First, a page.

After being cooled to somewhere in the range of 40° to 60°F., the composition is directed through an extrusion head to form it into an elongated rope having the desired cross-sectional shape and size. The particular cross-sectional shape and size produced depends upon the particular final size of the product desired. Typically, however, the rope or product will be of generally circular cross-section and have a diameter of about 1/2178 to 11/2 inches and the length will be in the range of 10 to 12 inches.
It is necessary that the extrusion head or nozzle be jacketed and constructed such that water or other heat exchange fluid at various temperatures can be pumped through separate sections of the head. The arrangement should be such that the main body of the extrusion head can be maintained at a temperature in the range of 90° to 110°F. The outlet end or throat should have a temperature in the range of 100° to 140°F. The temperature of the extrusion head performs the function of oiling off the extruded composition. That is, the heat applied to the cheese composition causes oil to be released and the surface to become slippery. The slippery surface thus formed provides an extremely smooth extrusion of the cheese rope.
After being extruded into the rope or bar form, it may be pre-cooled to case-harden the cheese rope in a pre-cooling tunnel maintained at -10° to 0°F. This is required with some cheese compositions to make the surface non-sticky which facilitates further handling of the cheese rope. Pre-cooling can be accomplished in many ways, however, in the subject embodiment, a pre-cooling tunnel is cooled in any convenient manner such as through the use of liquid CO2, liquid nitrogen or refrigerated air released in the tunnel.
After being pre-cooled, the cheese rope is shock cooled or quickly cooled to a preferred temperature in the range of 18° to 22°F. This shock-cooling can be effected in many ways, however, in the subject embodiment, the product is shock-cooled by passing through the main cooling tunnel wherein a suitable refrigerant, such as liquid CO2, is directed against the cheese rope. As the liquid CO2, is sprayed in the main cooling tunnel, it vaporizes to release frigid gas which envelops the cheese rope and instantaneously reduces the temperature of the outer surface thereof. Internal substance of the cheese rope is cooled by conduction with a thermal gradient at the exit of about 5° to 20°F. This temperature change forms the desired surface characteristics for wrapping as well as the desired internal characteristics for cutting the cheese rope into small pieces quickly and efficiently. Cold air at as low as -40°F. can also be used as a refrigerant. As noted earlier, the shock-cooling should be carried out such that the temperature of the product is dropped from the extrusion range of 40° to 60°F. to the range of 10° to 30°F at a rate of 3° to 20°F./minute.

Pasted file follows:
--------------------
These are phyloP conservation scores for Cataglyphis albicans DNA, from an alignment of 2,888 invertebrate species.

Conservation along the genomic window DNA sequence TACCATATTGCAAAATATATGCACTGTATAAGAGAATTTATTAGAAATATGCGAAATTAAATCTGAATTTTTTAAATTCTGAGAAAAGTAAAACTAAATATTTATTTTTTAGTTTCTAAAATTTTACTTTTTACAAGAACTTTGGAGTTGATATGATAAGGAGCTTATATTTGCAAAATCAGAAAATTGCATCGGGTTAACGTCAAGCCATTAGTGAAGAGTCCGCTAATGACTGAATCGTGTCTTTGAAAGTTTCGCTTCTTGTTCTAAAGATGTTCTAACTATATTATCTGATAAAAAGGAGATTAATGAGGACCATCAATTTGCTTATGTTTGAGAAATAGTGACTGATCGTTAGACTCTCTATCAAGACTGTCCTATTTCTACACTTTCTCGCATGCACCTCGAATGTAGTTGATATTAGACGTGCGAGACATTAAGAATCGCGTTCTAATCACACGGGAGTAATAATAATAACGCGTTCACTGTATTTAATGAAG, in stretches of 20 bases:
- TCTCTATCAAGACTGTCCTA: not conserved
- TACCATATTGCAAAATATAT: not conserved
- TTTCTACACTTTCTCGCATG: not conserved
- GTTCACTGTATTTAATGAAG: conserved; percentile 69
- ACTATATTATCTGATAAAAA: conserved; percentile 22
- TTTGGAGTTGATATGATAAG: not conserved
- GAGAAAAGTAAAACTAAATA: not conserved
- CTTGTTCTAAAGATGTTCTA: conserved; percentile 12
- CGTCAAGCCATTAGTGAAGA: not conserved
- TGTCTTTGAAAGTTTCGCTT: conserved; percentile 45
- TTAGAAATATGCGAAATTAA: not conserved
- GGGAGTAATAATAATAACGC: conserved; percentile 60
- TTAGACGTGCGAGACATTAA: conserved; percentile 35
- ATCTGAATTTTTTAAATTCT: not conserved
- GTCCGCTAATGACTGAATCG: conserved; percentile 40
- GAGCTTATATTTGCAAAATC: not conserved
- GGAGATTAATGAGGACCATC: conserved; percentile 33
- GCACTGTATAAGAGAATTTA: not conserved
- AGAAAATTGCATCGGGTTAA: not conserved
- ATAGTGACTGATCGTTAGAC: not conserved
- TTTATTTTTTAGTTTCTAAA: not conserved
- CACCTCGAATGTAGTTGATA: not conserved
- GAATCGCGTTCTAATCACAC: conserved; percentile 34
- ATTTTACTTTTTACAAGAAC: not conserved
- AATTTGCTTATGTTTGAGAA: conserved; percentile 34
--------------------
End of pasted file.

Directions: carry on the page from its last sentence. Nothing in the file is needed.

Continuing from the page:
In the subject embodiment, circular one-inch diameter cheese rope can be cooled at the required rate by passing through the main cooling tunnel maintained in a range of -110° to 0°F. It should, of course, be understood that the effective desirable operating temperature of the cooling tunnels depends upon the particular product being cooled, its cross-sectional size and shape, and the speed at which it passes through the tunnel. Using the sample formula shown earlier, cooling cheese rope 1 inch in diameter from about 50° to 20°F. takes 5 to 6 minutes with the cooling tunnel at -50°F.